“No thanks, it’s all under control.” I replied in as dignified a voice as I could muster.
It started to rain.  I was trying to force the rogue leg to lie flat but struggled to gain purchase on it because it had become slippery.
I yanked it crossly, acutely aware of people gathering in the pub windows to stare.
There was a moment of resistance, before the leg yielded with a sickening crack as it snapped off at the hip careered down the wind screen, off the car bonnet and into the road with a loud clunk.
The men outside the pub were doubled over in paroxysms of mirth.  A bus had to brake sharply to avoid running over the leg.  As I s scurried out to retrieve it I registered the look of shock on the Driver’s face.  It was a very realistic looking leg, I reflected.
“Good Afternoon Mrs Miller!” called an erudite voice.
“Ah, Good Afternoon Vicar.” I replied smoothly.
 Not a flicker of surprise crossed his face that I was standing in the pouring rain clutching a false leg whilst a naked mannequin lay spread eagled on my car roof.
“How are you?” he asked kindly.
“Oh, marvellous thanks. Just been doing a bit of shopping.” I blurted.

“So I see.” He said, casting a furtive glance  at the perfectly moulded breasts.
“Will we see you at church on Sunday?” he enquired gently.
“Absolutely. See you then.” I squeaked, diving into the car and starting the engine. I drove away to deafening applause, courtesy of the men outside the pub.
The mannequin was propped precariously against the AGA, sporting a long blonde wig from the dressing up box, when Jasper came home.
“What the hell is that?” he asked.
“It’s the Guy.”
“But it’s a woman.”
“Beggars can’t be choosers.”
“Looks like Heather Mills.” He tittered, helping himself to a sausage roll.
Two hours later, everyone was gathered in the Orchard, warming their hands around steaming mugs of mulled wine.
Jasper threw a match onto the bonfire.  The flames sprang up fiercely, just as the clouds parted, bathing the paddock in phosphorous moon light, silhouetting the one legged mannequin in all her naked glory.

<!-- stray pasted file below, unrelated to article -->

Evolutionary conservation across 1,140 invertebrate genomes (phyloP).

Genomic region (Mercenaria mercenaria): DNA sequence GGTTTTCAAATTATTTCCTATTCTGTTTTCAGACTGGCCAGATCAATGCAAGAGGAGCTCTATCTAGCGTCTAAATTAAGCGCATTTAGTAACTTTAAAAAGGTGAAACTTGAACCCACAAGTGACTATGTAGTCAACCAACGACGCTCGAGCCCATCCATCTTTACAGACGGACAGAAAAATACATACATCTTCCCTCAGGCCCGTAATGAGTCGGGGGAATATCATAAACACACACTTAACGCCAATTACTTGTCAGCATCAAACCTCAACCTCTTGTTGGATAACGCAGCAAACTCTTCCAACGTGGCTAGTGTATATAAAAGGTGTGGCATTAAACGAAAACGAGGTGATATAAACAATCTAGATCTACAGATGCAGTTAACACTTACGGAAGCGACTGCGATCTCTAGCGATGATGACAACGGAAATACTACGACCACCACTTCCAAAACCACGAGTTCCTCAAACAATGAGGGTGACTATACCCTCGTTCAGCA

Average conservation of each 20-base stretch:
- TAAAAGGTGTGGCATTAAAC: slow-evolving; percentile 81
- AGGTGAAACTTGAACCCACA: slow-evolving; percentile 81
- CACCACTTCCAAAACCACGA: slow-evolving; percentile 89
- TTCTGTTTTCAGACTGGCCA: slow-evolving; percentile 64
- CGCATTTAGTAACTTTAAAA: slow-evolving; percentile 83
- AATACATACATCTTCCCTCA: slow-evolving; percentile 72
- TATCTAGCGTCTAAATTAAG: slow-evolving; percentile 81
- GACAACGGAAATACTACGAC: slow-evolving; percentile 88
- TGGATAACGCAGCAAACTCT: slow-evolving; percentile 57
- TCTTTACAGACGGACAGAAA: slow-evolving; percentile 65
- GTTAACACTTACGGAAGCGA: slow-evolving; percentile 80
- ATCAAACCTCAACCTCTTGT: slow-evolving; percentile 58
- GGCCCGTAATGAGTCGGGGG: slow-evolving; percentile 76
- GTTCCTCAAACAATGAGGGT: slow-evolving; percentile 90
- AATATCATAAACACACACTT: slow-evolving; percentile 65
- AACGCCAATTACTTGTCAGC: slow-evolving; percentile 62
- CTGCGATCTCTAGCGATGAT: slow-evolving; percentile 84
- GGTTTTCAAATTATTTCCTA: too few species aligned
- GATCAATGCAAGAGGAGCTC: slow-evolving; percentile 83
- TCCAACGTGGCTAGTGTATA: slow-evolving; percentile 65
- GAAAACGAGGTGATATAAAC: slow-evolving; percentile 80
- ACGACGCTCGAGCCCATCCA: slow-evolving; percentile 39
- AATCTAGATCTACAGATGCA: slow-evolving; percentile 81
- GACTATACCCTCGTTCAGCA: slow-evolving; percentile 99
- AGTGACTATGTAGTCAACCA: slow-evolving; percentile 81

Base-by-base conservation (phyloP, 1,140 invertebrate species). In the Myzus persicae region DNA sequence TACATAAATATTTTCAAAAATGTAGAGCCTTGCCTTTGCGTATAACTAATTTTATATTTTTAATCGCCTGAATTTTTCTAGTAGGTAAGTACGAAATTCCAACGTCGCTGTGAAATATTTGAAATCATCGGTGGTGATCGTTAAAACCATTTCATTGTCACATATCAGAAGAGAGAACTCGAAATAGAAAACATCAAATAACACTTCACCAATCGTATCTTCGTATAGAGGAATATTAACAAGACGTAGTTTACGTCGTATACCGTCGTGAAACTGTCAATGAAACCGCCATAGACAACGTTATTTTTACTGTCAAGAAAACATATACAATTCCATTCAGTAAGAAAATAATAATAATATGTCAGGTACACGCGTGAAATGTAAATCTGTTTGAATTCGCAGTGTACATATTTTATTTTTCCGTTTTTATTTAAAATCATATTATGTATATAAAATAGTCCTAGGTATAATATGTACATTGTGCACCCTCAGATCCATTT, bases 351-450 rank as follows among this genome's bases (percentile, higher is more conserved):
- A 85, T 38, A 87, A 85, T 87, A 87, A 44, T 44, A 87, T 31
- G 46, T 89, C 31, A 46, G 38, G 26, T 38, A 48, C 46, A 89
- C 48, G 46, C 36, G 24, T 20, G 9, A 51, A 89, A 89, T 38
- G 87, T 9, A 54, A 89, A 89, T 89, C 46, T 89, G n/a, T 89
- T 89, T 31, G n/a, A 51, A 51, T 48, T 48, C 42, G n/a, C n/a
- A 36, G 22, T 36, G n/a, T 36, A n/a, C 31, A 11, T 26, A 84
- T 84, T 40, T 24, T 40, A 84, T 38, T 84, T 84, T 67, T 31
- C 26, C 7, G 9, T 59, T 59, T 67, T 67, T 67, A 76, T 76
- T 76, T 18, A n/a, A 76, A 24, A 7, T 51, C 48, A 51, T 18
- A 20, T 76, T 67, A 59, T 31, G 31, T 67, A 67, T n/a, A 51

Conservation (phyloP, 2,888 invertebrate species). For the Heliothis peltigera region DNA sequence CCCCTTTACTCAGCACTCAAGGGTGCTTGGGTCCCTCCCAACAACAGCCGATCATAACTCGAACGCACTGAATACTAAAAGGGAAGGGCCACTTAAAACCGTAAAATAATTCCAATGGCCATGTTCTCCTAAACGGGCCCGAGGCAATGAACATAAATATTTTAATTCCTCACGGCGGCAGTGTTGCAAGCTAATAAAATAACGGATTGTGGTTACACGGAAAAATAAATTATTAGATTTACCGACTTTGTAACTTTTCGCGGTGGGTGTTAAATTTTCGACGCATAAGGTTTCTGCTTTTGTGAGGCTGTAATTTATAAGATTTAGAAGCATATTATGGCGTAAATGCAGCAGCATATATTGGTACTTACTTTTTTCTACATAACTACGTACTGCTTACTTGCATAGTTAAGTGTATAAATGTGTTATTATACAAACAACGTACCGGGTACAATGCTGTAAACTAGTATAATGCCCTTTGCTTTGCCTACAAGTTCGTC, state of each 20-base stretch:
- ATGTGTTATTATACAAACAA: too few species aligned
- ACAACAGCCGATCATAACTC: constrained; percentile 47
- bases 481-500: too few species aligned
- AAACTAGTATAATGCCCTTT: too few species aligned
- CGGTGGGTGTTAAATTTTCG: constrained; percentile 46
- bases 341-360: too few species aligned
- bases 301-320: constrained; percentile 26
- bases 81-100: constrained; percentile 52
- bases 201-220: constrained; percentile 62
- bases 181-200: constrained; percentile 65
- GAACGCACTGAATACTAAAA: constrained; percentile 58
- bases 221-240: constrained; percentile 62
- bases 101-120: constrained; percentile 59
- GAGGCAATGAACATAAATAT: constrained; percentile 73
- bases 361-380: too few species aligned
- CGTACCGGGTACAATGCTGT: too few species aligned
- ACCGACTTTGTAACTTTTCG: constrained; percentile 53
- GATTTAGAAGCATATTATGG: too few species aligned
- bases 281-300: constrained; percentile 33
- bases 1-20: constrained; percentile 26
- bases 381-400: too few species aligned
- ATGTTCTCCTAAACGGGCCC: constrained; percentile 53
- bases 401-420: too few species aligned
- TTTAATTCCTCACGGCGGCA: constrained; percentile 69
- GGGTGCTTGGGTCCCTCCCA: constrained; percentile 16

Several children screamed.
“Good Gawd! It’s Joan Of Arc!” said Major Farquhar, peering through his Pince-Nez.
Goaty Bill arrived with a flagon of his potent home brewed cider.  No one knows what proof it is but it smells like paint stripper.  His fondness for herbal cigarettes is well known, and it was evident from the  terrified  glances he was casting at the mannequin, that he had smoked himself into a state of clinical paranoia, as was his custom.
There was great excitement when a small rocket fell over prior to launching, and subsequently shot up Mrs Lodsworth’s tweed skirt with a loud bang. She was very shaken, and understandably so, given that she is well into her 70’s.  Fortunately, apart from a badly burnt petticoat, she survived the incident unscathed.
The children had a marvellous time, their faces alight with excitement, eyes shining and cheeks rosy from the bonfire.
I looked out across the Orchard, where the looming shadow of Bulbarrow Hill lay in the moonlight, like a slumbering beast.
I breathed in the magic elixir of crisp winter air, wood smoke and mulled wine, and reflected on the words of Charles The Second… Dorset – there never was a finer County.

1 comment:

  1. A story of trials and tribulations ;). Love the effort you went into to make sure you and your family had a fanatstic bonfire night. Hope it all went well.

    Lucy, Bournemouth